“They decided to be quite audacious about it,” says NCGR’s Callum Bell, formerly of Genzyme. “Rather than just look at a single disease, study the long tail of diseases that are individually very rare, but if you add them up they become quite common. A few percent of live births have some kind of genetically related problem.”
Time and Money
Benson says his goal is “to put 500 diseases we’ve selected, what we consider the most medically devastating diseases, onto a single panel. Our hope is to offer that test for less than $500.”
The current Beyond Batten list is actually 437 disorders. “In OMIM [Online Mendelian Inheritance in Man], there are about 1000 recessive diseases with a known gene. Our panel is aiming to address about 450 of those,” says Bell, who is leading the Beyond Batten project.
The criteria were recessive disorders that caused childhood fatality or extreme childhood disease. Some disease foundations worked with Benson to have their own gene(s) of interest included in the test. “We didn’t want any controversy that these were traits or not life threatening,” says Kingsmore. “We didn’t want to get into any stigma with doing carrier testing. [It had to be] morally unequivocal.” One issue is that there are still some diseases where patent holders are unwilling to share their exclusive rights, a plight Kingsmore calls “tragic, because these tests are not economically viable unless on a panel.”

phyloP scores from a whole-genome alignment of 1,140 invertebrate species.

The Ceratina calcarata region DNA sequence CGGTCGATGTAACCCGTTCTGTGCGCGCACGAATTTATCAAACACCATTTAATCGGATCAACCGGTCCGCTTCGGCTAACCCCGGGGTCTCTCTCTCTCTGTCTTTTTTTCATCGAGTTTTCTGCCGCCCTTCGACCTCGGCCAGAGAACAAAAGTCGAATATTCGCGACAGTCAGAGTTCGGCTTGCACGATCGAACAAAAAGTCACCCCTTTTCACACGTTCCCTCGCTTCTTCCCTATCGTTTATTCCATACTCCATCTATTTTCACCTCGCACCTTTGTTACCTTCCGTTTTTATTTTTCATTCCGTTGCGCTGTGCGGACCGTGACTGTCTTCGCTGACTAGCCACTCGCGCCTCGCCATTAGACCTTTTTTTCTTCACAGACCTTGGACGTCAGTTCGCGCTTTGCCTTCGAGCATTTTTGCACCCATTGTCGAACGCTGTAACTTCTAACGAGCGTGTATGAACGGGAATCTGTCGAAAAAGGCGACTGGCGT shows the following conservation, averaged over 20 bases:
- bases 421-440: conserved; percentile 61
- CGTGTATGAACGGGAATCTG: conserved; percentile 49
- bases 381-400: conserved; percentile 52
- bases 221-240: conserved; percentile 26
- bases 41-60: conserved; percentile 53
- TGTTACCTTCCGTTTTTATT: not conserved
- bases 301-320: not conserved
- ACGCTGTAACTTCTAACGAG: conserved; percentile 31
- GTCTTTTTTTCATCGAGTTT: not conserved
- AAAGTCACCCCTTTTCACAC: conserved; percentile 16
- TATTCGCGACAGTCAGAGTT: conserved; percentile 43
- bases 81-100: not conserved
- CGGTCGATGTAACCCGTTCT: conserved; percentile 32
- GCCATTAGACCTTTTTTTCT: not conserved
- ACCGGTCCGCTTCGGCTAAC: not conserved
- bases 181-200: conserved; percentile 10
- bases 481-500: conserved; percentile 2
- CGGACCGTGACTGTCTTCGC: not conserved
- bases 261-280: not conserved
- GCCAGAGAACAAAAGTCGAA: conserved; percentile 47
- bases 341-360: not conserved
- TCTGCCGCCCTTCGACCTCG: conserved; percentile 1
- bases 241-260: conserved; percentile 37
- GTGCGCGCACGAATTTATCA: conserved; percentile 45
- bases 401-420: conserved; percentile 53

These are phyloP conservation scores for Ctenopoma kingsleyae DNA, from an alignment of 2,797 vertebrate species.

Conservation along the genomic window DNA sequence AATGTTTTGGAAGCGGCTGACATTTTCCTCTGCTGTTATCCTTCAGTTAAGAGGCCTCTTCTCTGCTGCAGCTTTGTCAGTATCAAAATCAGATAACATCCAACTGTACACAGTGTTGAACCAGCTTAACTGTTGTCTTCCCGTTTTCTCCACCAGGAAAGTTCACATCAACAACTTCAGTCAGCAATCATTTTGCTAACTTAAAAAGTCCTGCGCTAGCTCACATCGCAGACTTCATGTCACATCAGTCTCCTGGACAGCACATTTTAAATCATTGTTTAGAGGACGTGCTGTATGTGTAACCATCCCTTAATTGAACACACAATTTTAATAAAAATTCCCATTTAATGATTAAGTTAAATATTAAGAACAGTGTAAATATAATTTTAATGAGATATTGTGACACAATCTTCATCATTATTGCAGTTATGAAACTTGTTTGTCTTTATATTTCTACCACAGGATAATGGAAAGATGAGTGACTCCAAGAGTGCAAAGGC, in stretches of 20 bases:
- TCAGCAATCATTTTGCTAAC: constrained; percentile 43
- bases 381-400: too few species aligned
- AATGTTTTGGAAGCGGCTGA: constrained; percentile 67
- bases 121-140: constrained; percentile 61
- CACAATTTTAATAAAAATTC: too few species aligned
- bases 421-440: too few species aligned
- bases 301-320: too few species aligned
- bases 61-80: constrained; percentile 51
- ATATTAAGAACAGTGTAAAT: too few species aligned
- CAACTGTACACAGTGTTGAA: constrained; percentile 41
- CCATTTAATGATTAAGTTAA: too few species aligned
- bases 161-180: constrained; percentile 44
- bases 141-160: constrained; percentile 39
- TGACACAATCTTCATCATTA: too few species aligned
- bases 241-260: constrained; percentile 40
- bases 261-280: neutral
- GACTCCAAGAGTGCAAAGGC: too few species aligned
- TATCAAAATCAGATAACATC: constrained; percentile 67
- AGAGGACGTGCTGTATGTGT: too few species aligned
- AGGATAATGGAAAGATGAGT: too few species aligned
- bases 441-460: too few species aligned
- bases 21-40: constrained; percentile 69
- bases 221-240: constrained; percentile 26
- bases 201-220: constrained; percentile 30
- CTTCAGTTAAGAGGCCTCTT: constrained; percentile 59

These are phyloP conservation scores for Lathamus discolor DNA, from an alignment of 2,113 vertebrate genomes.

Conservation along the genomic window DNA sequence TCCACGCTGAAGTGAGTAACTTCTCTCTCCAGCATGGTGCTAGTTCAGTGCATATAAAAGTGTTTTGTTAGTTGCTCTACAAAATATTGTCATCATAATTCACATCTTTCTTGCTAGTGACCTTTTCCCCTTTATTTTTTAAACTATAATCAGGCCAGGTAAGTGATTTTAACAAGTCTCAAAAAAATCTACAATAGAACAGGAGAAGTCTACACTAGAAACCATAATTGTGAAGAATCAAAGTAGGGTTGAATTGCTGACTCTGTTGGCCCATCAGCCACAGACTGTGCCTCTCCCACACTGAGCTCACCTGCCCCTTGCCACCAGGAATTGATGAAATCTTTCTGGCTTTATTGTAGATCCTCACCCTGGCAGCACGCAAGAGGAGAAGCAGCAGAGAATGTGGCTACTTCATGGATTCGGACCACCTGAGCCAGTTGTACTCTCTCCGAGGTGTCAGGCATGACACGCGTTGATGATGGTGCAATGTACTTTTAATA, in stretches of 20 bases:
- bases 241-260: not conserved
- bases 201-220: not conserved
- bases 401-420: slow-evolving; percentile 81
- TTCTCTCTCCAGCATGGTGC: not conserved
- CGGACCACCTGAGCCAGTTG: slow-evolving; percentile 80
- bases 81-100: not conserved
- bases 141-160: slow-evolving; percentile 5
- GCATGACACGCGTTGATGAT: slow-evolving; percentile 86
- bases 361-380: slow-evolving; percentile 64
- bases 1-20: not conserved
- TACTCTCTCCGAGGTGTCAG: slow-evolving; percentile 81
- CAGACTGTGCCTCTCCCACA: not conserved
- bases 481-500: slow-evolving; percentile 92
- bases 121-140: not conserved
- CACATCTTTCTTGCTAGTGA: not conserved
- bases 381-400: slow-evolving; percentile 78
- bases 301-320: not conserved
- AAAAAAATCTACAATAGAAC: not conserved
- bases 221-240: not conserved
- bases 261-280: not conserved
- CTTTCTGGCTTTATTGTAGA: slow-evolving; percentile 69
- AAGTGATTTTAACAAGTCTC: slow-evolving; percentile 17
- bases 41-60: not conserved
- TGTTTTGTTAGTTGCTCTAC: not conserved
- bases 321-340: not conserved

The NCGR will use a next-generation sequencing platform to sequence the coding regions of all 437 disease genes (see “Technology Target”). The plan is to set up a new CLIA-compliant entity to perform the test. Kingsmore anticipates a limited launch later this year that won’t yet be a billable carrier screening test.
Benson is searching for a permanent location for the DNA analysis lab, with the choice narrowed down to four (unnamed) sites. In addition to target enrichment, compute facilities and sequencing, the partners need economic development resources to raise money to get the program off the ground.
As for when it would be offered, Benson says: “Ultimately we’d like it to become standard-of-care for a young woman at the ob/gyn.” Another likely market will be in vitro fertilization clinics, where Benson says families are already undergoing an extensive out-of-pocket procedure. He sees the Beyond Batten test as providing more information.